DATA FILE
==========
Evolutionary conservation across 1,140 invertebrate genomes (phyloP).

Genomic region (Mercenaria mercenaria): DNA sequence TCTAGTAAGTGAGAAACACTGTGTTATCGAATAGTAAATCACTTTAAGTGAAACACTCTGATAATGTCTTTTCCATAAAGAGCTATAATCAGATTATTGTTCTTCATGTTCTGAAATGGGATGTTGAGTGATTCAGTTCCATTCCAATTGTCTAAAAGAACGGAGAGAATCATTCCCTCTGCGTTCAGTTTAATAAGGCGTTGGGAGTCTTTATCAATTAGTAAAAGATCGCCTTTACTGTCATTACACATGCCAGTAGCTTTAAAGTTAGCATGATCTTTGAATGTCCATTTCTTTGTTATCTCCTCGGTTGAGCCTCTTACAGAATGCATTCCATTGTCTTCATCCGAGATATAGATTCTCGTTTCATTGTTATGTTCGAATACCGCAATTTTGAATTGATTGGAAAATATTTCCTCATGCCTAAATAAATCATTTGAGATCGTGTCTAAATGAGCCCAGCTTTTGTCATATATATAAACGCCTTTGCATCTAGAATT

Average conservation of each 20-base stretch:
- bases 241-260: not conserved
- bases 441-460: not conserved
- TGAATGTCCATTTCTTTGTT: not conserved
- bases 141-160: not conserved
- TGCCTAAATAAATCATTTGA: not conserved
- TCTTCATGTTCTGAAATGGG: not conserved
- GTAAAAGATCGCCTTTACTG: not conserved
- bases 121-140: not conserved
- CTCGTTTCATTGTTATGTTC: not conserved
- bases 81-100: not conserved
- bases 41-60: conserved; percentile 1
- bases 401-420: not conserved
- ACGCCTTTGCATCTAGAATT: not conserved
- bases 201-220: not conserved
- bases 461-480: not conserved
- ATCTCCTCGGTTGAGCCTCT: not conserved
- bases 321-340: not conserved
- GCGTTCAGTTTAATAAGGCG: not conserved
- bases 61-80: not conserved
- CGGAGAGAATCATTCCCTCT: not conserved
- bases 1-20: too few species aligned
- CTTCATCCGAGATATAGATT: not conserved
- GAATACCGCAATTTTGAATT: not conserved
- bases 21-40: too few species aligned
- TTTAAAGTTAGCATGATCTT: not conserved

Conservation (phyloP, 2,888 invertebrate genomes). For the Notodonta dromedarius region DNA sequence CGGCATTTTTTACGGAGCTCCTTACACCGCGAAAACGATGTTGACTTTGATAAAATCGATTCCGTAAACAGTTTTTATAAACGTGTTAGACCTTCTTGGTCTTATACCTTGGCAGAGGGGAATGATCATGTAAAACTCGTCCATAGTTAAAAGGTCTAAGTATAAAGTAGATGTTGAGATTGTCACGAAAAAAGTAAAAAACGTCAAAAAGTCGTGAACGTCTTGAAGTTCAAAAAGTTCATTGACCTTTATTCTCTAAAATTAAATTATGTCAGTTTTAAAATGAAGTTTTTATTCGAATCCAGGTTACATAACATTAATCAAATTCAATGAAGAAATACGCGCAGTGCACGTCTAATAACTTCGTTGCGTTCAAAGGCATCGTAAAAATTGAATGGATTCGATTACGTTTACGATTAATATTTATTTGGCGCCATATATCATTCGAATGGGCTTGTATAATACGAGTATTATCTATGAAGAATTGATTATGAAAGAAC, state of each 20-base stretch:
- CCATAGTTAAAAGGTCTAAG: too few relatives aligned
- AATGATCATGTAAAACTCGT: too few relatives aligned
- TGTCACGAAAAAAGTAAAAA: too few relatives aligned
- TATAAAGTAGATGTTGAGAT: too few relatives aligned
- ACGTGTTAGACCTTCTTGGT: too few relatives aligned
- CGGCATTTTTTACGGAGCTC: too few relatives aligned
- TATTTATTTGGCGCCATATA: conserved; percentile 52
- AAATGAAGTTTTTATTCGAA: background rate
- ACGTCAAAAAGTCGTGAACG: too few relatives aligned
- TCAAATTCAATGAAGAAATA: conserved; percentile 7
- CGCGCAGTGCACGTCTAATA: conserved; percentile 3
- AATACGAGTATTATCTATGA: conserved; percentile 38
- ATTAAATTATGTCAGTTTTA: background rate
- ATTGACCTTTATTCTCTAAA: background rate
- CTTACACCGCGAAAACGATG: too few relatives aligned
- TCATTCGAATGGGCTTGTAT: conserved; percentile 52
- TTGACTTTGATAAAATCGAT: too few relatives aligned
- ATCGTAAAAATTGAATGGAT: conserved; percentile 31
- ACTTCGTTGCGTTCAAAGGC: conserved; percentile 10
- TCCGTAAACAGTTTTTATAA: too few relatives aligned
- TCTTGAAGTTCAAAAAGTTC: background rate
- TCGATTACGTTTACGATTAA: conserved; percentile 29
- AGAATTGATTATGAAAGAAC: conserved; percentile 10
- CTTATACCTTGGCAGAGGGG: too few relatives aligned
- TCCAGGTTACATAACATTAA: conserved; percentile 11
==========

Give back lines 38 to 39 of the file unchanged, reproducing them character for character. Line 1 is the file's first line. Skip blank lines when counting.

- ACGTCAAAAAGTCGTGAACG: too few relatives aligned
- TCAAATTCAATGAAGAAATA: conserved; percentile 7